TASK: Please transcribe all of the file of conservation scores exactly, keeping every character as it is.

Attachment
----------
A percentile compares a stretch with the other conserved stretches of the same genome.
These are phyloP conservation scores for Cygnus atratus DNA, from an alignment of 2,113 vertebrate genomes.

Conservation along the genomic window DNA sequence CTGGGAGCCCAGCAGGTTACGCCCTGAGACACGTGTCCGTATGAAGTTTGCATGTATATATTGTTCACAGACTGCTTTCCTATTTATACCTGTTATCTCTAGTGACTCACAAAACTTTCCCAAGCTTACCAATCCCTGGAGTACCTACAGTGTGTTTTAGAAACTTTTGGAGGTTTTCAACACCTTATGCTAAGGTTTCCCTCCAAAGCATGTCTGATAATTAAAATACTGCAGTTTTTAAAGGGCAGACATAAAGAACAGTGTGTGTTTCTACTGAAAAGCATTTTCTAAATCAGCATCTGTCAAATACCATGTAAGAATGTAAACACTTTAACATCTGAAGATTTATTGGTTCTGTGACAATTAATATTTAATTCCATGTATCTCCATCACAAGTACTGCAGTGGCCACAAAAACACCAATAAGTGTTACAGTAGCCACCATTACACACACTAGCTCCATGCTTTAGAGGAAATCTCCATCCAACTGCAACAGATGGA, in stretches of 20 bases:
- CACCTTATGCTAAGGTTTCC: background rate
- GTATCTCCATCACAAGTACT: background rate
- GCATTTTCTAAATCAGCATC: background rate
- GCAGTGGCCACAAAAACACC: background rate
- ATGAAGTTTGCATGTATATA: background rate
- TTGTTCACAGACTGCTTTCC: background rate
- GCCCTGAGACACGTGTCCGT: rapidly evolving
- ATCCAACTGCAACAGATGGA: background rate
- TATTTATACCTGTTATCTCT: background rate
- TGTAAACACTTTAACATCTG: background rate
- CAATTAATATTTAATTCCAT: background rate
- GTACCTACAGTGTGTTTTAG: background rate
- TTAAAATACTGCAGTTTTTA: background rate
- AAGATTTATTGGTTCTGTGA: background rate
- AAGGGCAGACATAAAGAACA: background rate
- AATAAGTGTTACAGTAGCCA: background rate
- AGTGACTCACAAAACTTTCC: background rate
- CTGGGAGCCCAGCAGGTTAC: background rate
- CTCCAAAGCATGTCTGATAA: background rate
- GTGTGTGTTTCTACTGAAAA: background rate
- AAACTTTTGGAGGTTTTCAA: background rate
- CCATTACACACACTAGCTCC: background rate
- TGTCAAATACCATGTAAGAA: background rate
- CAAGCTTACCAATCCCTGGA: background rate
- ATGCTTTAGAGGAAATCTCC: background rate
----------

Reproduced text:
A percentile compares a stretch with the other conserved stretches of the same genome.
These are phyloP conservation scores for Cygnus atratus DNA, from an alignment of 2,113 vertebrate genomes.

Conservation along the genomic window DNA sequence CTGGGAGCCCAGCAGGTTACGCCCTGAGACACGTGTCCGTATGAAGTTTGCATGTATATATTGTTCACAGACTGCTTTCCTATTTATACCTGTTATCTCTAGTGACTCACAAAACTTTCCCAAGCTTACCAATCCCTGGAGTACCTACAGTGTGTTTTAGAAACTTTTGGAGGTTTTCAACACCTTATGCTAAGGTTTCCCTCCAAAGCATGTCTGATAATTAAAATACTGCAGTTTTTAAAGGGCAGACATAAAGAACAGTGTGTGTTTCTACTGAAAAGCATTTTCTAAATCAGCATCTGTCAAATACCATGTAAGAATGTAAACACTTTAACATCTGAAGATTTATTGGTTCTGTGACAATTAATATTTAATTCCATGTATCTCCATCACAAGTACTGCAGTGGCCACAAAAACACCAATAAGTGTTACAGTAGCCACCATTACACACACTAGCTCCATGCTTTAGAGGAAATCTCCATCCAACTGCAACAGATGGA, in stretches of 20 bases:
- CACCTTATGCTAAGGTTTCC: background rate
- GTATCTCCATCACAAGTACT: background rate
- GCATTTTCTAAATCAGCATC: background rate
- GCAGTGGCCACAAAAACACC: background rate
- ATGAAGTTTGCATGTATATA: background rate
- TTGTTCACAGACTGCTTTCC: background rate
- GCCCTGAGACACGTGTCCGT: rapidly evolving
- ATCCAACTGCAACAGATGGA: background rate
- TATTTATACCTGTTATCTCT: background rate
- TGTAAACACTTTAACATCTG: background rate
- CAATTAATATTTAATTCCAT: background rate
- GTACCTACAGTGTGTTTTAG: background rate
- TTAAAATACTGCAGTTTTTA: background rate
- AAGATTTATTGGTTCTGTGA: background rate
- AAGGGCAGACATAAAGAACA: background rate
- AATAAGTGTTACAGTAGCCA: background rate
- AGTGACTCACAAAACTTTCC: background rate
- CTGGGAGCCCAGCAGGTTAC: background rate
- CTCCAAAGCATGTCTGATAA: background rate
- GTGTGTGTTTCTACTGAAAA: background rate
- AAACTTTTGGAGGTTTTCAA: background rate
- CCATTACACACACTAGCTCC: background rate
- TGTCAAATACCATGTAAGAA: background rate
- CAAGCTTACCAATCCCTGGA: background rate
- ATGCTTTAGAGGAAATCTCC: background rate